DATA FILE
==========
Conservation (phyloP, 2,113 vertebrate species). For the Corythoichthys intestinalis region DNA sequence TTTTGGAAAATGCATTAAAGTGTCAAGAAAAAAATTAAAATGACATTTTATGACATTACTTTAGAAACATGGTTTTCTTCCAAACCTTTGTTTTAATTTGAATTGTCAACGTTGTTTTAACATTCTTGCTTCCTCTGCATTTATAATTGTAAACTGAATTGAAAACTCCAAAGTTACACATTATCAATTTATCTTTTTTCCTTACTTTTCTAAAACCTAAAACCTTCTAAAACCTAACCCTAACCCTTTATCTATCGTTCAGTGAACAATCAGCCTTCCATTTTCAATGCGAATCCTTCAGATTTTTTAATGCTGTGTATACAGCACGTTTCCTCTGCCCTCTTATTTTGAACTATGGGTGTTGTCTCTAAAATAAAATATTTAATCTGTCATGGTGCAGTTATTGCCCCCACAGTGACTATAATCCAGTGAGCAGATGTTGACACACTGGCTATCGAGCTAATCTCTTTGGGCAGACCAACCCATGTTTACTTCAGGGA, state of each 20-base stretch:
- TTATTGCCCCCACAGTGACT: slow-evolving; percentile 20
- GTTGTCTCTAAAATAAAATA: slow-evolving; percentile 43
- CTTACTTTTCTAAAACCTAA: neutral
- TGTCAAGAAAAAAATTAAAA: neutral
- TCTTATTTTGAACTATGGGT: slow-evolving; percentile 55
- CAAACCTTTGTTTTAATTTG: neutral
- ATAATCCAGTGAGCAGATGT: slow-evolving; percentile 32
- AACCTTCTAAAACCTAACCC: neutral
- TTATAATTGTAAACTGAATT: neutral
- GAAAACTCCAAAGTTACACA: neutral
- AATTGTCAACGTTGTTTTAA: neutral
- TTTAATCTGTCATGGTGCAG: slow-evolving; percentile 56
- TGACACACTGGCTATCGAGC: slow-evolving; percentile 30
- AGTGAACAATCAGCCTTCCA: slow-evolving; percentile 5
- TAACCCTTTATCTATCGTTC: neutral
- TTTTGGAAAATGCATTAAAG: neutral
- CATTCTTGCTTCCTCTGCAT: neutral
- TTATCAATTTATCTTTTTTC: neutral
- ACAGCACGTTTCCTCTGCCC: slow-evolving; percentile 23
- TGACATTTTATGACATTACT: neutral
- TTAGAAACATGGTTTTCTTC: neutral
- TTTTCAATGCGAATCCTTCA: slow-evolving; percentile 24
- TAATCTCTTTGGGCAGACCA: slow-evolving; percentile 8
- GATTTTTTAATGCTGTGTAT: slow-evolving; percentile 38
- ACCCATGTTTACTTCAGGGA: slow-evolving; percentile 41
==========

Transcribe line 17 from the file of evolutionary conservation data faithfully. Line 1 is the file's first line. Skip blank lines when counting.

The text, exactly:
- TTTTGGAAAATGCATTAAAG: neutral